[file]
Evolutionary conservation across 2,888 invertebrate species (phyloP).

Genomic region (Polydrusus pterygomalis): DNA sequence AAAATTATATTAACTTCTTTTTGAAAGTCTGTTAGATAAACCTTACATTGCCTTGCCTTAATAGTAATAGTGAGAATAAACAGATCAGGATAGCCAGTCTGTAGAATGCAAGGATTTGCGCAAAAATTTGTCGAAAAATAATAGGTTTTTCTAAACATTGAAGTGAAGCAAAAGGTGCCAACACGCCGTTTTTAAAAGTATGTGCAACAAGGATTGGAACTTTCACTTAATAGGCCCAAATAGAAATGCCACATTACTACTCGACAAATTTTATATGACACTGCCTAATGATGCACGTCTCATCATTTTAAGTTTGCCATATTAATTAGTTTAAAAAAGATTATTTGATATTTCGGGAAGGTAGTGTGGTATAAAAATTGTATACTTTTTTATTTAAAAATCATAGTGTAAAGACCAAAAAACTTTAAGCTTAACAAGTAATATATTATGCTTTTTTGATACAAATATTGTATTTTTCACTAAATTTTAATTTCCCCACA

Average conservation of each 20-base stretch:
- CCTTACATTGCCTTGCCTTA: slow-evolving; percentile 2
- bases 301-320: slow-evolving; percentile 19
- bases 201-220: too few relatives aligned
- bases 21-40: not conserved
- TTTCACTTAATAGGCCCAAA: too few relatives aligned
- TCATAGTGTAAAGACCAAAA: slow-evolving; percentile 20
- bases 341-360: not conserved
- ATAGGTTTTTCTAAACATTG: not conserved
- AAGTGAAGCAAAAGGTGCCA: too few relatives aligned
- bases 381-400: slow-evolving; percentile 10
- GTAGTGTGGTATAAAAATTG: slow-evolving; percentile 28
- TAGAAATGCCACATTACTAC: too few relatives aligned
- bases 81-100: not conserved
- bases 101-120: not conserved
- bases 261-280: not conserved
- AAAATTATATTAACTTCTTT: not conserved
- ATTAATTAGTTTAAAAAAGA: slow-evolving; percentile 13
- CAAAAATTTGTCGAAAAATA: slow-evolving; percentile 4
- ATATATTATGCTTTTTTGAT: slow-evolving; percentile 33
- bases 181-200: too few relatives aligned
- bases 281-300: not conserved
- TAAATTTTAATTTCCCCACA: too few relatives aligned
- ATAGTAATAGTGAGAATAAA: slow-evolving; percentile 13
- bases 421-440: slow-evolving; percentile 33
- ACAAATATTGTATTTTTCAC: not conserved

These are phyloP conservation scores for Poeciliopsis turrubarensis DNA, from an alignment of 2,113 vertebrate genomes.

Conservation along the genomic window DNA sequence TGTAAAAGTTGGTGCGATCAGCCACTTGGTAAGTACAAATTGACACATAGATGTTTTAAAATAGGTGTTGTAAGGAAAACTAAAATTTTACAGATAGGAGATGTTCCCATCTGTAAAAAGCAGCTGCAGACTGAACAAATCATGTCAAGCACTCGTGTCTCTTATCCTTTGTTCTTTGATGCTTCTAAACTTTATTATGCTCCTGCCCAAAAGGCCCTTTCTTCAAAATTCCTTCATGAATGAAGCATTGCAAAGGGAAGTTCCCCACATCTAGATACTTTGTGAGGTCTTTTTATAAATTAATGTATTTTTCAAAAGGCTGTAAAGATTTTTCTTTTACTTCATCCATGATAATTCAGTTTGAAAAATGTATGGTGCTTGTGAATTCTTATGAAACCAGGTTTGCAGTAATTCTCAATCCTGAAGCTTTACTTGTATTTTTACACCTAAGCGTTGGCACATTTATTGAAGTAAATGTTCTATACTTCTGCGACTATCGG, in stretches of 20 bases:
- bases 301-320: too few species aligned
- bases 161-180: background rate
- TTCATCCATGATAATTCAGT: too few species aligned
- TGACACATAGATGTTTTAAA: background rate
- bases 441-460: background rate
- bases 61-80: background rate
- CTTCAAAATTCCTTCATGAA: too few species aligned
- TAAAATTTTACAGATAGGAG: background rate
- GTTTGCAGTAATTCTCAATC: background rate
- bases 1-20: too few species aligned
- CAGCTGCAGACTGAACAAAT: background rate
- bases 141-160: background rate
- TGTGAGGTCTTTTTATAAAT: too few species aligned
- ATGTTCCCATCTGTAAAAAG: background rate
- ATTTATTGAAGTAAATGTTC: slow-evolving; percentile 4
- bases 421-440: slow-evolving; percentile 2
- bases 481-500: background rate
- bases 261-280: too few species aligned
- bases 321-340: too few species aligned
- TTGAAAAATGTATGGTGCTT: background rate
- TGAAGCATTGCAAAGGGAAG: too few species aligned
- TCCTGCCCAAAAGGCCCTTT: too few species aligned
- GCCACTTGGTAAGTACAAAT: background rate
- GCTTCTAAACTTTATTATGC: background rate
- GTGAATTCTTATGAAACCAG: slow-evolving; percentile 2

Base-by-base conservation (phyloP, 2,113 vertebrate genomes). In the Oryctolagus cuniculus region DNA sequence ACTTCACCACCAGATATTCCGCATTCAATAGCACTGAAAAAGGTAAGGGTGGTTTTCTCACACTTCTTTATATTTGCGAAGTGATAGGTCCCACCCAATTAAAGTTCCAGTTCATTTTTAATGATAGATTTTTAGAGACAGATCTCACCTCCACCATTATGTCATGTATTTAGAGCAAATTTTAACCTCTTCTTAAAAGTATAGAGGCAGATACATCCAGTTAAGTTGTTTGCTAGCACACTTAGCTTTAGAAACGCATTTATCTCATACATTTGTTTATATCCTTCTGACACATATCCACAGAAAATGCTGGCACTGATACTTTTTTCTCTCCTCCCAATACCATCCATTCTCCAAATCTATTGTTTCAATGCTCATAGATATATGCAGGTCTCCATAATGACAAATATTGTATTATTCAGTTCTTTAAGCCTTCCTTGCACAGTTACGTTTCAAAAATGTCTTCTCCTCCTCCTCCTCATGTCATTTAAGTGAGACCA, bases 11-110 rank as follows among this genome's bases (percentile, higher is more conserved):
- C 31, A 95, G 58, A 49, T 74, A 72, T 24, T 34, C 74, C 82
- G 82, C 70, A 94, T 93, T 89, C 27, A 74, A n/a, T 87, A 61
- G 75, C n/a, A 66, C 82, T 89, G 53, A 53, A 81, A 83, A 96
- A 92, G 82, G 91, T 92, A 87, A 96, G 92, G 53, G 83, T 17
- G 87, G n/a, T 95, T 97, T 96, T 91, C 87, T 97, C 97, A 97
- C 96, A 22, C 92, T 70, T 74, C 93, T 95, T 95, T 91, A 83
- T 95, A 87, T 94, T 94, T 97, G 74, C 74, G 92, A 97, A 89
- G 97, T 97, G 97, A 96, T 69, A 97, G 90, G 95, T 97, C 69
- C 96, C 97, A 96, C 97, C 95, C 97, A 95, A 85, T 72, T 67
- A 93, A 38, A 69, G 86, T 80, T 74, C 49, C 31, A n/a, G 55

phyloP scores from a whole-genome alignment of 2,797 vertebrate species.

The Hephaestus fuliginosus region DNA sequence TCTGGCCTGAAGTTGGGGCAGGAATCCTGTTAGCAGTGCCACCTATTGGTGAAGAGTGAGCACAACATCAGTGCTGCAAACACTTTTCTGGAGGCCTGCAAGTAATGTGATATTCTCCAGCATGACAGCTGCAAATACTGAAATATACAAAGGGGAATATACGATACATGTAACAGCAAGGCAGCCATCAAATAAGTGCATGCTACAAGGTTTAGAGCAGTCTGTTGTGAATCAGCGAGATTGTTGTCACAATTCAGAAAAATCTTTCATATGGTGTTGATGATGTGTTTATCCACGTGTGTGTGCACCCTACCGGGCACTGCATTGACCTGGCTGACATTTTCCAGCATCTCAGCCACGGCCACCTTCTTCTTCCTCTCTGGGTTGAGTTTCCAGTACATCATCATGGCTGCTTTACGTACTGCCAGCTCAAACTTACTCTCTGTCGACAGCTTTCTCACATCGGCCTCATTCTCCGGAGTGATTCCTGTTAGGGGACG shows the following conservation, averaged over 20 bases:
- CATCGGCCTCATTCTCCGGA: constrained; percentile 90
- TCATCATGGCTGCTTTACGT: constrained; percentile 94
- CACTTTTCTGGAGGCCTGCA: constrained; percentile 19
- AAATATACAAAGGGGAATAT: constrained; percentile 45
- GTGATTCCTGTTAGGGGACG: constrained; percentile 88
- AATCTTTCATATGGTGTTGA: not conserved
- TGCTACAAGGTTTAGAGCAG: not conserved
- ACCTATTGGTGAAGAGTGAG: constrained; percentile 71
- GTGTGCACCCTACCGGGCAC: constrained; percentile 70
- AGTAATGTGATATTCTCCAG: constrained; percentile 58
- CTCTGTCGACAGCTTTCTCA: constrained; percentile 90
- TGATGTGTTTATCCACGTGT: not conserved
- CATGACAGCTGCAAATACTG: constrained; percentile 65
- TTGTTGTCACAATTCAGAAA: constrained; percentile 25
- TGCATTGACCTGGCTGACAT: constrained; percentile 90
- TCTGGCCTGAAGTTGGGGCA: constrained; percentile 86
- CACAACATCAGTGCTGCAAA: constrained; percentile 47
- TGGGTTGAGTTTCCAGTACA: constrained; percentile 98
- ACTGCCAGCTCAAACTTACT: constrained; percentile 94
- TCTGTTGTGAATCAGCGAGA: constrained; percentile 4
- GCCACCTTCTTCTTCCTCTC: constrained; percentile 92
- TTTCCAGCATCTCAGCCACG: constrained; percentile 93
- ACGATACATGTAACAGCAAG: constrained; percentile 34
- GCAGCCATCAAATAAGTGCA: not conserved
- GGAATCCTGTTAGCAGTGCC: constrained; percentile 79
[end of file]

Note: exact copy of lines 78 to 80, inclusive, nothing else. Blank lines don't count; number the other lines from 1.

- AGTAATGTGATATTCTCCAG: constrained; percentile 58
- CTCTGTCGACAGCTTTCTCA: constrained; percentile 90
- TGATGTGTTTATCCACGTGT: not conserved